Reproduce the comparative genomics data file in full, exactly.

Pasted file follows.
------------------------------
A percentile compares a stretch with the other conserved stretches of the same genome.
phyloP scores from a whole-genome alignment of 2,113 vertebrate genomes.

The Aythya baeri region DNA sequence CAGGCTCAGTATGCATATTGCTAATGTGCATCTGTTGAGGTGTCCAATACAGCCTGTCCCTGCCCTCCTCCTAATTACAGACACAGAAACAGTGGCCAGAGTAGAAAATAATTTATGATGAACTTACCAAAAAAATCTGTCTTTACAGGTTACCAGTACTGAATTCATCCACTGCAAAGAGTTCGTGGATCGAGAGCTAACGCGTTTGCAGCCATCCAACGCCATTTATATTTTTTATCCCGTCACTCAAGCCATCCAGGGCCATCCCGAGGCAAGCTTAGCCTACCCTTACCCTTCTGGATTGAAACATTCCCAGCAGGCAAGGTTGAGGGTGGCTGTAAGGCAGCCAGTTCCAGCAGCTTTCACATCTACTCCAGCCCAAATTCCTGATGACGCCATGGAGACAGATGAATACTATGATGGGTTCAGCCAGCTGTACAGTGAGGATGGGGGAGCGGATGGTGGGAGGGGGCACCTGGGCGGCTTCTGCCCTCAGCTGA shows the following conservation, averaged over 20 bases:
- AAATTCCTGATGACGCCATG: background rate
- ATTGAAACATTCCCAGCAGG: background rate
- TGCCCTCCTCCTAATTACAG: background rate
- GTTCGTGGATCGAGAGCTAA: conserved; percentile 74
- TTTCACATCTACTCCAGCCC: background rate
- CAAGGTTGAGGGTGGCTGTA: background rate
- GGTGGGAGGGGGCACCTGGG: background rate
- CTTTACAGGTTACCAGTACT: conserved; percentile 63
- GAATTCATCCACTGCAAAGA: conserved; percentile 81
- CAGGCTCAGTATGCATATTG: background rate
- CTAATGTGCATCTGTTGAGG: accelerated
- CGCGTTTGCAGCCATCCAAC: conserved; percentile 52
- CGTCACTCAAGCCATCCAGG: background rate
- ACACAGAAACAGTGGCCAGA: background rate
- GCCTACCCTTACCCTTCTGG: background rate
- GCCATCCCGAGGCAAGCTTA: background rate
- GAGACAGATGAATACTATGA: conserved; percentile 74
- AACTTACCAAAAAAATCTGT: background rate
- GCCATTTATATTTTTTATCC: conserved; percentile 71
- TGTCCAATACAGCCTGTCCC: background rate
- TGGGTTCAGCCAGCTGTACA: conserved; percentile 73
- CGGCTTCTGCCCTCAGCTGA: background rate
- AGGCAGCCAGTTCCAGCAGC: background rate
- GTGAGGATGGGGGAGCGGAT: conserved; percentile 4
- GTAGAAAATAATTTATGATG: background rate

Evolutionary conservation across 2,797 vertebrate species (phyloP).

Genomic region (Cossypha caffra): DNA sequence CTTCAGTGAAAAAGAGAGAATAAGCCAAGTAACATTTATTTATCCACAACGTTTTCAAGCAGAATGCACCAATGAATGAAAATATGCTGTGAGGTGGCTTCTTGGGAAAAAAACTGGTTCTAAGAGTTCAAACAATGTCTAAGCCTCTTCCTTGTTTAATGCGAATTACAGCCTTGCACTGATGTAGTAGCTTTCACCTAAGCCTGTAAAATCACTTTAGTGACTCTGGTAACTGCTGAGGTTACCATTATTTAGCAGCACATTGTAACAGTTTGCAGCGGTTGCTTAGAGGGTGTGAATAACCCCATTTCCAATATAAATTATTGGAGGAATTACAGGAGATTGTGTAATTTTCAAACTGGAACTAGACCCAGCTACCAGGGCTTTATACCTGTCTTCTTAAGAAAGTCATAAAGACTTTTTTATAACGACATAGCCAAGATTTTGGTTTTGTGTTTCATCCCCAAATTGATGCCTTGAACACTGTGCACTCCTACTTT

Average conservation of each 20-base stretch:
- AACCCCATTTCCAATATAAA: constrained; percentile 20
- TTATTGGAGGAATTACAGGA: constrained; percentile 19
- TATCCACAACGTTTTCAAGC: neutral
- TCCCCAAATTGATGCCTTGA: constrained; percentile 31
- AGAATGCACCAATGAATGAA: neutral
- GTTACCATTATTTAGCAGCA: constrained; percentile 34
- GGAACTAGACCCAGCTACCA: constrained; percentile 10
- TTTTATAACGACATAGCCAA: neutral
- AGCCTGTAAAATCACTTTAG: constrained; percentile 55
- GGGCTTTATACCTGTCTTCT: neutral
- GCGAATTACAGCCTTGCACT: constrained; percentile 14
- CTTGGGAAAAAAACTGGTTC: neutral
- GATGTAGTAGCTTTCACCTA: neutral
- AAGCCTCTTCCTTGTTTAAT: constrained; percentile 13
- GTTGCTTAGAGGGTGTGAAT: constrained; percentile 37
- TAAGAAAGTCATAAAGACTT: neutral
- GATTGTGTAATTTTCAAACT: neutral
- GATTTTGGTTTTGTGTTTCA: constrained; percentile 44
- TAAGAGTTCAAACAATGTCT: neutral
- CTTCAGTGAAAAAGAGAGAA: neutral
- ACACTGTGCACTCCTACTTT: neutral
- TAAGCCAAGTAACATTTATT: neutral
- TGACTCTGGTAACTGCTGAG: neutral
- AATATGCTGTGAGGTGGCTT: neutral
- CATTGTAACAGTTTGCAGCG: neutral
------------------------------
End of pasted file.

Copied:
A percentile compares a stretch with the other conserved stretches of the same genome.
phyloP scores from a whole-genome alignment of 2,113 vertebrate genomes.

The Aythya baeri region DNA sequence CAGGCTCAGTATGCATATTGCTAATGTGCATCTGTTGAGGTGTCCAATACAGCCTGTCCCTGCCCTCCTCCTAATTACAGACACAGAAACAGTGGCCAGAGTAGAAAATAATTTATGATGAACTTACCAAAAAAATCTGTCTTTACAGGTTACCAGTACTGAATTCATCCACTGCAAAGAGTTCGTGGATCGAGAGCTAACGCGTTTGCAGCCATCCAACGCCATTTATATTTTTTATCCCGTCACTCAAGCCATCCAGGGCCATCCCGAGGCAAGCTTAGCCTACCCTTACCCTTCTGGATTGAAACATTCCCAGCAGGCAAGGTTGAGGGTGGCTGTAAGGCAGCCAGTTCCAGCAGCTTTCACATCTACTCCAGCCCAAATTCCTGATGACGCCATGGAGACAGATGAATACTATGATGGGTTCAGCCAGCTGTACAGTGAGGATGGGGGAGCGGATGGTGGGAGGGGGCACCTGGGCGGCTTCTGCCCTCAGCTGA shows the following conservation, averaged over 20 bases:
- AAATTCCTGATGACGCCATG: background rate
- ATTGAAACATTCCCAGCAGG: background rate
- TGCCCTCCTCCTAATTACAG: background rate
- GTTCGTGGATCGAGAGCTAA: conserved; percentile 74
- TTTCACATCTACTCCAGCCC: background rate
- CAAGGTTGAGGGTGGCTGTA: background rate
- GGTGGGAGGGGGCACCTGGG: background rate
- CTTTACAGGTTACCAGTACT: conserved; percentile 63
- GAATTCATCCACTGCAAAGA: conserved; percentile 81
- CAGGCTCAGTATGCATATTG: background rate
- CTAATGTGCATCTGTTGAGG: accelerated
- CGCGTTTGCAGCCATCCAAC: conserved; percentile 52
- CGTCACTCAAGCCATCCAGG: background rate
- ACACAGAAACAGTGGCCAGA: background rate
- GCCTACCCTTACCCTTCTGG: background rate
- GCCATCCCGAGGCAAGCTTA: background rate
- GAGACAGATGAATACTATGA: conserved; percentile 74
- AACTTACCAAAAAAATCTGT: background rate
- GCCATTTATATTTTTTATCC: conserved; percentile 71
- TGTCCAATACAGCCTGTCCC: background rate
- TGGGTTCAGCCAGCTGTACA: conserved; percentile 73
- CGGCTTCTGCCCTCAGCTGA: background rate
- AGGCAGCCAGTTCCAGCAGC: background rate
- GTGAGGATGGGGGAGCGGAT: conserved; percentile 4
- GTAGAAAATAATTTATGATG: background rate

Evolutionary conservation across 2,797 vertebrate species (phyloP).

Genomic region (Cossypha caffra): DNA sequence CTTCAGTGAAAAAGAGAGAATAAGCCAAGTAACATTTATTTATCCACAACGTTTTCAAGCAGAATGCACCAATGAATGAAAATATGCTGTGAGGTGGCTTCTTGGGAAAAAAACTGGTTCTAAGAGTTCAAACAATGTCTAAGCCTCTTCCTTGTTTAATGCGAATTACAGCCTTGCACTGATGTAGTAGCTTTCACCTAAGCCTGTAAAATCACTTTAGTGACTCTGGTAACTGCTGAGGTTACCATTATTTAGCAGCACATTGTAACAGTTTGCAGCGGTTGCTTAGAGGGTGTGAATAACCCCATTTCCAATATAAATTATTGGAGGAATTACAGGAGATTGTGTAATTTTCAAACTGGAACTAGACCCAGCTACCAGGGCTTTATACCTGTCTTCTTAAGAAAGTCATAAAGACTTTTTTATAACGACATAGCCAAGATTTTGGTTTTGTGTTTCATCCCCAAATTGATGCCTTGAACACTGTGCACTCCTACTTT

Average conservation of each 20-base stretch:
- AACCCCATTTCCAATATAAA: constrained; percentile 20
- TTATTGGAGGAATTACAGGA: constrained; percentile 19
- TATCCACAACGTTTTCAAGC: neutral
- TCCCCAAATTGATGCCTTGA: constrained; percentile 31
- AGAATGCACCAATGAATGAA: neutral
- GTTACCATTATTTAGCAGCA: constrained; percentile 34
- GGAACTAGACCCAGCTACCA: constrained; percentile 10
- TTTTATAACGACATAGCCAA: neutral
- AGCCTGTAAAATCACTTTAG: constrained; percentile 55
- GGGCTTTATACCTGTCTTCT: neutral
- GCGAATTACAGCCTTGCACT: constrained; percentile 14
- CTTGGGAAAAAAACTGGTTC: neutral
- GATGTAGTAGCTTTCACCTA: neutral
- AAGCCTCTTCCTTGTTTAAT: constrained; percentile 13
- GTTGCTTAGAGGGTGTGAAT: constrained; percentile 37
- TAAGAAAGTCATAAAGACTT: neutral
- GATTGTGTAATTTTCAAACT: neutral
- GATTTTGGTTTTGTGTTTCA: constrained; percentile 44
- TAAGAGTTCAAACAATGTCT: neutral
- CTTCAGTGAAAAAGAGAGAA: neutral
- ACACTGTGCACTCCTACTTT: neutral
- TAAGCCAAGTAACATTTATT: neutral
- TGACTCTGGTAACTGCTGAG: neutral
- AATATGCTGTGAGGTGGCTT: neutral
- CATTGTAACAGTTTGCAGCG: neutral